A story of love, loss and second chances by Nikita Singh, releasing this Valentine’s Day.
Are you taking care of the calcium needs of your child ?
A daughter, a woman’s life is not difficult but it is made difficult. Following the slogan ‘Beti Bachao, Beti Padhao’ is easy, but is that enough?
A daughter is never asked what her wishes/dreams are. She is told and given a huge list of what she should expect and what she should not expect. What career she should choose so that it won’t bring hurdles in her married life in the future, and so that she can cater to the needs of her in-laws and husband.
She is never asked how she wants to live her life. She is told how to live her life based on the rules and regulations which are laid down by society.
A daughter is never asked if she is ready to get into a complicated stage of life; if she is actually ready to get married, which might bring a lot of changes in her life which she might not be mentally prepared for, and sometimes not even given a chance to get prepared for. She is told to get married and pressurised to get moulded into someone she never wanted to be. What about her dreams and goals that she first wishes to achieve before getting into a marriage?
Since ages women are fighting for basic rights and the issues they face. Yes, things are changing. But sometimes it feels as if everything is just as it’s been since ages. It feels as if everything is the same.
At the end of it, a woman has to kill a part of herself to keep everyone around happy, except herself. At the end of the day a woman lives with the regret and guilt of what if… what if she had had the courage to fight for her dreams and revolt against the traditions?
Sometimes it is easy to say, “Why didn’t you fight? They were your dreams, this is your life, revolt against them, fight for yourself, be strong!” But haven’t women been strong for long? Why can’t the society let them be? Why can’t every woman get what they want, how and when they want it? Why does everything have to be according to the traditions? And who made these traditions? Sometimes all these traditions and rules do not even make sense, not even from the “religion” point of view.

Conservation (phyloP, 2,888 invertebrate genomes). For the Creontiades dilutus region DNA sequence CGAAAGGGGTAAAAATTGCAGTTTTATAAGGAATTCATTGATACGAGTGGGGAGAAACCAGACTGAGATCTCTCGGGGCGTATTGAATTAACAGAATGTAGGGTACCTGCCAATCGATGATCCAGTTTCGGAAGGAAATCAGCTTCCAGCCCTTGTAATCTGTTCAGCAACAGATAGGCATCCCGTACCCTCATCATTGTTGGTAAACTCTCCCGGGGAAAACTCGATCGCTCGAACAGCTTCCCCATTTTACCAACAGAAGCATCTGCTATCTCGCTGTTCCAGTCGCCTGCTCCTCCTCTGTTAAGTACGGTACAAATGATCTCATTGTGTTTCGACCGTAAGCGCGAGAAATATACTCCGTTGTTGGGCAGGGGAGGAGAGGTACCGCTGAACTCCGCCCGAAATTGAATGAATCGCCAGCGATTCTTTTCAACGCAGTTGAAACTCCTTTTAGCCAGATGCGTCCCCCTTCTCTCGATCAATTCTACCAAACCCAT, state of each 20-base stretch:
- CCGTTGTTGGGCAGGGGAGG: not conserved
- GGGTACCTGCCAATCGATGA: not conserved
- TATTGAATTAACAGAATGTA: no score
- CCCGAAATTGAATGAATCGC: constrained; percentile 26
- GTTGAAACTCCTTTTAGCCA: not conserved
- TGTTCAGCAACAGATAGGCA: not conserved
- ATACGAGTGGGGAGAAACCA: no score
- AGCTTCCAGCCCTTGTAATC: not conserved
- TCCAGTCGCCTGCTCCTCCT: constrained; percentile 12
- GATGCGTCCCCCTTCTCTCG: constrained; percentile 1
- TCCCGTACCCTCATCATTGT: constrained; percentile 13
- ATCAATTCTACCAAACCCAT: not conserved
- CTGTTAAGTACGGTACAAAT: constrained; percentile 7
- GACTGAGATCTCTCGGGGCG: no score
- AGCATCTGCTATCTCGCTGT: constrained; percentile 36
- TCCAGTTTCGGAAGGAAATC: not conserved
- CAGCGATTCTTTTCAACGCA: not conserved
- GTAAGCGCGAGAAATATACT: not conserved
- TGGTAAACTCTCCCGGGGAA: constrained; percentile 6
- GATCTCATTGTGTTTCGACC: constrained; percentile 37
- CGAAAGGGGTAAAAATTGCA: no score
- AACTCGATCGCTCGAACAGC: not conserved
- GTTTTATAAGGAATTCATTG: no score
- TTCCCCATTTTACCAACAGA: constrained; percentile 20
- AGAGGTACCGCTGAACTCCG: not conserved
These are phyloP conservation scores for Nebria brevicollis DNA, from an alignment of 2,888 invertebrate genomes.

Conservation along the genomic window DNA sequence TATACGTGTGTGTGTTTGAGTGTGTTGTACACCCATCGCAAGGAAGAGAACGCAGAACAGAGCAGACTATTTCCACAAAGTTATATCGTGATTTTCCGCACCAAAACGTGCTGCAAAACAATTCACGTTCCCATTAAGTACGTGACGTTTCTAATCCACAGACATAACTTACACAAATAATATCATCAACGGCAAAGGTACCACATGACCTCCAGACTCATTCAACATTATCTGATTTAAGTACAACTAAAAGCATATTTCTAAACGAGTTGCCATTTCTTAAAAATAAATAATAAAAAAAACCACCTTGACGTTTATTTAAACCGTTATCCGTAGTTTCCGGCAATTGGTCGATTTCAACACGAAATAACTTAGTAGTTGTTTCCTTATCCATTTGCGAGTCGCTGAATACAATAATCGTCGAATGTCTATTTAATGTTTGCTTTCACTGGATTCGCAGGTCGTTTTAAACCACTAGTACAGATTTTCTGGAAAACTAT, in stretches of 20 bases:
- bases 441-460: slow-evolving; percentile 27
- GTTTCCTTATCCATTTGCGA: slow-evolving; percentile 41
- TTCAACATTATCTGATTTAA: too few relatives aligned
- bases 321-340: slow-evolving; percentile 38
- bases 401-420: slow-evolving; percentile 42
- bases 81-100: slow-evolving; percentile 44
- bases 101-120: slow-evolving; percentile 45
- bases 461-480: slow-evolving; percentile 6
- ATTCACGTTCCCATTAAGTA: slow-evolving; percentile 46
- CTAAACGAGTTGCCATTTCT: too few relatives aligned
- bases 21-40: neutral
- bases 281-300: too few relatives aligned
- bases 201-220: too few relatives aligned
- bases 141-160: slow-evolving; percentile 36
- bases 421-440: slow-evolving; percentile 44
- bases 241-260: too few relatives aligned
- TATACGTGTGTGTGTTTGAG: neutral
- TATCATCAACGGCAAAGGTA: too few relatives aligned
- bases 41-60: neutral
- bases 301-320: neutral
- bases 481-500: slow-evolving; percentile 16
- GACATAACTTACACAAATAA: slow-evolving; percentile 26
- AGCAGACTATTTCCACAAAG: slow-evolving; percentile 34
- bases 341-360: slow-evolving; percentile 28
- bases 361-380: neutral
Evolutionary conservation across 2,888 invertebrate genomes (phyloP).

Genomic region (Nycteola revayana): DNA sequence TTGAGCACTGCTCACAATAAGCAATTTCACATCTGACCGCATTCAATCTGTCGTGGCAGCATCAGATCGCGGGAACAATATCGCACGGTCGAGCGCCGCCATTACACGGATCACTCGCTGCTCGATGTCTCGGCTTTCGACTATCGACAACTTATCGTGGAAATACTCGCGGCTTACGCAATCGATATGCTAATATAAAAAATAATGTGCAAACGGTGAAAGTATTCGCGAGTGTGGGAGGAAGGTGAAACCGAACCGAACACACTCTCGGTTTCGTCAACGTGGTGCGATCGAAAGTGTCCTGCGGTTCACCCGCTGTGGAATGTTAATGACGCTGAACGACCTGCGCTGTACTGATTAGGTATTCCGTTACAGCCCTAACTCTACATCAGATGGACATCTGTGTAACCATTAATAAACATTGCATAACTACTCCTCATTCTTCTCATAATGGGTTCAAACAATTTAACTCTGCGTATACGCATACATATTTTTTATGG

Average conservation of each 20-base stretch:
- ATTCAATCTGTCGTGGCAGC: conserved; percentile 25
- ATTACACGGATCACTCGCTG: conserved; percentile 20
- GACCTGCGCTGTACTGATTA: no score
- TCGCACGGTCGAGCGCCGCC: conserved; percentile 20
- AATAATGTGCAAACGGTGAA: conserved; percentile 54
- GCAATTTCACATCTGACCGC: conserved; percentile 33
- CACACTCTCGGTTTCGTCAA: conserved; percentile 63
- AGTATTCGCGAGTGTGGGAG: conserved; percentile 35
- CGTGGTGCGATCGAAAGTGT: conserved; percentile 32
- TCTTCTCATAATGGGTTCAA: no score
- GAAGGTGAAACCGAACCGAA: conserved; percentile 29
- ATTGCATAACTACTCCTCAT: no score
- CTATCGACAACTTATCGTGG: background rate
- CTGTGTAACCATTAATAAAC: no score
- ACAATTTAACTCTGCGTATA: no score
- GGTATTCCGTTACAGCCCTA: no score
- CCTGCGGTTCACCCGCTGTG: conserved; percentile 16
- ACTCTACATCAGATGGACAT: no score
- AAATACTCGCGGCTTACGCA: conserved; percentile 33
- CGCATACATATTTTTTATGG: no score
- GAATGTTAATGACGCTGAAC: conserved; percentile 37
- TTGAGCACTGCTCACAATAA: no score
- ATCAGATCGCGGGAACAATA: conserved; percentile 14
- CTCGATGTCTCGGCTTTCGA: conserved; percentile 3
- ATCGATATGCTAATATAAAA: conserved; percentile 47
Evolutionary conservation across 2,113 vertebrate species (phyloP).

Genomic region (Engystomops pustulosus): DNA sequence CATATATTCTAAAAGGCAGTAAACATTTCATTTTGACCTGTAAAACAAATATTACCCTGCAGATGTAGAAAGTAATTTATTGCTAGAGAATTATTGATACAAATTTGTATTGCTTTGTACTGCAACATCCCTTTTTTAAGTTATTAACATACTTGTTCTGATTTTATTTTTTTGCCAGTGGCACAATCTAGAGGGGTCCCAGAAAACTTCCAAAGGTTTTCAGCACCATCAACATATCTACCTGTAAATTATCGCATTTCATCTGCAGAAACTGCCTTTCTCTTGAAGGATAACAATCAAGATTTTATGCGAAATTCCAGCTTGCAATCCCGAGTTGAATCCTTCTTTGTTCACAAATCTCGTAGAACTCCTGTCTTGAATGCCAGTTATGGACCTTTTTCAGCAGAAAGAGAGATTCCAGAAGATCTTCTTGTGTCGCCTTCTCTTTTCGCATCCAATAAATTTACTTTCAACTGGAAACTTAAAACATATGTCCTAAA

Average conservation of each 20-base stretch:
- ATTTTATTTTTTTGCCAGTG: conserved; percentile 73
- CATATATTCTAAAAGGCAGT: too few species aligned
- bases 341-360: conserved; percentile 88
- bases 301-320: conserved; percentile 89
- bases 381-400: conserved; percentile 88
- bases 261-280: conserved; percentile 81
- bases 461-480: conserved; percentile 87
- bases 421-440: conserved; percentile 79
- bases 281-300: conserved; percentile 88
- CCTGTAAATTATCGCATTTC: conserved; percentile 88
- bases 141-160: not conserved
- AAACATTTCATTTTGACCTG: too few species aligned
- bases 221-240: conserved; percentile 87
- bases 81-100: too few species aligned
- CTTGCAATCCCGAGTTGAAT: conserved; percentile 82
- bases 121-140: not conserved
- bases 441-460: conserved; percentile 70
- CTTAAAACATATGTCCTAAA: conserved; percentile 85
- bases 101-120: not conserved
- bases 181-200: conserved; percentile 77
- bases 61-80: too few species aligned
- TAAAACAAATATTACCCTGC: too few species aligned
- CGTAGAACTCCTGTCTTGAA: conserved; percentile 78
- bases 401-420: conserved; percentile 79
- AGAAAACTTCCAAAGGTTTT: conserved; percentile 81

Why does every woman have to give a lot of herself and still made to feel as if she has done nothing? Why always a woman?
Why are daughters made to feel that they are under pressure to impress relatives so that they are always in the good books of people, and the word of mouth will help in “marketing” them for the grooms’ mothers looking for brides for their dominating sons?
Why do women have to suffer when they face divorce, when being a divorcee is not a sin, it’s just a failed relationship, and it’s okay for a woman who is a divorcee to move on, look for something better in life?
Why do woman who fall between the age of 25 to 30 find difficult to find a life-partner? Are they not human?
Why is the right to live one’s life according to their own terms and conditions taken away from a daughter, a woman, a human?
Why is the burden of being judged always on a woman? No matter what she does, she is always judged? Why? Why is being a woman, being a daughter made difficult?
Image source: a still from the movie Veer Zaara
Women's Web is an open platform that publishes a diversity of views. Individual posts do not necessarily represent the platform's views and opinions at all times. If you have a complementary or differing point of view, you can request to be a Women's Web contributor too!
The Story Of A Mother Who Stood Against All Odds For Her Children – My Mother, My Greatest Inspiration
Father of A Daughter Manages To Let Go After Marriage… But Mother Of The Son Cannot?
A Beautiful Heart: Ammumma’s Story
Dreams Limited [*Conditions Applied] For Women Even Today
Stay updated with our Weekly Newsletter or Daily Summary - or both!
Sign in/Register & Get personalised recommendations